Iowa firm announces completed purchase of former Kmart
Construction could begin Thursday, opening by fall

By Arthur Thomas - Freeman Staff

Dec. 30, 2014

WAUKESHA - Just under two weeks after the Common Council approved final plans for the redevelopment of the former Kmart site, Iowa-based Lockard Development announced Monday it had completed the purchase of the property located at 120 E. Sunset Drive.

The site has sat vacant for three years, but Lockard plans to begin construction Thursday with an opening date tentatively scheduled for fall 2015.

“We are excited to be renovating a space that has been a blight on an otherwise bright community,” Lockard President Robert Smith said, noting that Dollar Tree and Xperience Fitness had already signed leases for the building.

“We strongly believe we can bring a tenant mix to Sunset Crossing that will complement the local economy.”

A purchase price was not disclosed and the transaction was not yet reflected in online state real estate records.

The council approved creating a tax incremental financing district on the site in November.

TIF District 22 will include an upfront incentive payment of $2 million and a $600,000 pay-as-you go TIF that will be paid back as the tax value is realized.

The site is assessed at $3.7 million, but the developer’s agreement includes a provision that the value will increase to $13 million.

Developers have described the projected as a $14 million endeavor that will renovate the 115,000 square foot building, build a 10,000 square foot addition and add two new out-lots.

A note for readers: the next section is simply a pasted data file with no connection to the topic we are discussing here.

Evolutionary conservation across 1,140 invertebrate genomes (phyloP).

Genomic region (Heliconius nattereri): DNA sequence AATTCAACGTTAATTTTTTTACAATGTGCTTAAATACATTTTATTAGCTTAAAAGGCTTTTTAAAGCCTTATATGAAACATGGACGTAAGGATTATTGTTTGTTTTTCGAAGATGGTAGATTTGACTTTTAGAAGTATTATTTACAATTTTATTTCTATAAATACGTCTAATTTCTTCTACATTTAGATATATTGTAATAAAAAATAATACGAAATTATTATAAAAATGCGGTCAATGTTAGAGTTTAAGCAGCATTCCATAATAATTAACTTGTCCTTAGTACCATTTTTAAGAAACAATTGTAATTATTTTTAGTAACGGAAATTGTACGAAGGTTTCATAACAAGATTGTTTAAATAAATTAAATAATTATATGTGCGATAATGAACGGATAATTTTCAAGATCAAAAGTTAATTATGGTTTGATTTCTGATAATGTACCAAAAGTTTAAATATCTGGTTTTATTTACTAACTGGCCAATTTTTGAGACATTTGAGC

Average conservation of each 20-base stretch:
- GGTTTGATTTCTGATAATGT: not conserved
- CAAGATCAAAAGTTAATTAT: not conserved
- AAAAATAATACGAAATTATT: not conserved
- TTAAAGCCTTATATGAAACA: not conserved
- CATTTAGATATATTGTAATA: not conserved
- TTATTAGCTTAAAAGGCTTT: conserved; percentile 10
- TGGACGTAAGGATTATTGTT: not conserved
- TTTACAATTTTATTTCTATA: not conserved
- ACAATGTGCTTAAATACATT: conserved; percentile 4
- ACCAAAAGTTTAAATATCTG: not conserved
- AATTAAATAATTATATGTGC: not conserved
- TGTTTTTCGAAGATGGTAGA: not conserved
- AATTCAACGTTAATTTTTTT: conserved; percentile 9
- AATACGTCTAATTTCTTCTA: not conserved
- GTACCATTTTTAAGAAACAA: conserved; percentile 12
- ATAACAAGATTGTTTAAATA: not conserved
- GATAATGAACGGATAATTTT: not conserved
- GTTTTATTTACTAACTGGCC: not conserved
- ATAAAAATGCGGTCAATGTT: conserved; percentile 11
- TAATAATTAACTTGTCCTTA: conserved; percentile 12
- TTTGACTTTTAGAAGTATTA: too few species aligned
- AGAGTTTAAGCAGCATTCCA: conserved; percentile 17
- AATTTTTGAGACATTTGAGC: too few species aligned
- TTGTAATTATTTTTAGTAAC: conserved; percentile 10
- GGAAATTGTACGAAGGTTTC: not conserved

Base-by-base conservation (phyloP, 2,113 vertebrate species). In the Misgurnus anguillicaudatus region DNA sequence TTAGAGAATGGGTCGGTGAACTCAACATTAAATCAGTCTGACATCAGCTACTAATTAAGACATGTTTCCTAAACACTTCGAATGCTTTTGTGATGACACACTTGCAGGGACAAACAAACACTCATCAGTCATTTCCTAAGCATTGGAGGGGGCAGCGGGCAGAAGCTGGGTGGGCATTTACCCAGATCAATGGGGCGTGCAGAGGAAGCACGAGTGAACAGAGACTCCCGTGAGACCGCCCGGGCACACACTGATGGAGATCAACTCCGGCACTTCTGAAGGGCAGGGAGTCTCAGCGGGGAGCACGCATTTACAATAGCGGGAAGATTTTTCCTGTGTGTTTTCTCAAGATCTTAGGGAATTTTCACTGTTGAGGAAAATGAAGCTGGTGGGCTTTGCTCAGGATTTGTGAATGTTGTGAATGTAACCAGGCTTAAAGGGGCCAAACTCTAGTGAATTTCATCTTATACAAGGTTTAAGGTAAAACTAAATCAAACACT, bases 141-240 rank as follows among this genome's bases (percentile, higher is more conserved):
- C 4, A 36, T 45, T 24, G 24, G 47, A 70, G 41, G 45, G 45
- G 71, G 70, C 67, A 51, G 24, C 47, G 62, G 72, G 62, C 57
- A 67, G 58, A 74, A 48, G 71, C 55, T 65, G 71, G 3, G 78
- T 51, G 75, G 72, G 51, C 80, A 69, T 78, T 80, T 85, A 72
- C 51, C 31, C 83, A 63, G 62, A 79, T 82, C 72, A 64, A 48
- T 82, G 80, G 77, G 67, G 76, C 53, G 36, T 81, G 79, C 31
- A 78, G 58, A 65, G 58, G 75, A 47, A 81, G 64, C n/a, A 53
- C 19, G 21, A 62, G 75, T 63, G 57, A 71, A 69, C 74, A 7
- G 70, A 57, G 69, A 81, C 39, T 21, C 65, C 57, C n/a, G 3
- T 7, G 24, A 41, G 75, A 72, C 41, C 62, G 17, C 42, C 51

Randy Roth, president of Milwaukee-based Endeavour Corp., Lockard’s development partner on the project, said the area has been seeing “tremendous investment.”

Michigan-based retailer Meijer recently completed the purchase of land for its planned store at the southeast corner of Sunset Drive and Tenny Avenue.

The project hit a brief snag earlier this month when the Plan Commission voted to send it back to the drawing board for a more interesting design.

The developers returned a week later with new plans that gained approval from the commission and Common Council.

Asked if the setback put the project in danger, Lockard’s Smith said the company was pleased to be working hand-in-hand with the community on a project that would meet the company’s mission to “enhance the quality of life in the communities we serve.

“We appreciate the diligence of city staff and all involved in helping make it possible for the project to proceed,” he said.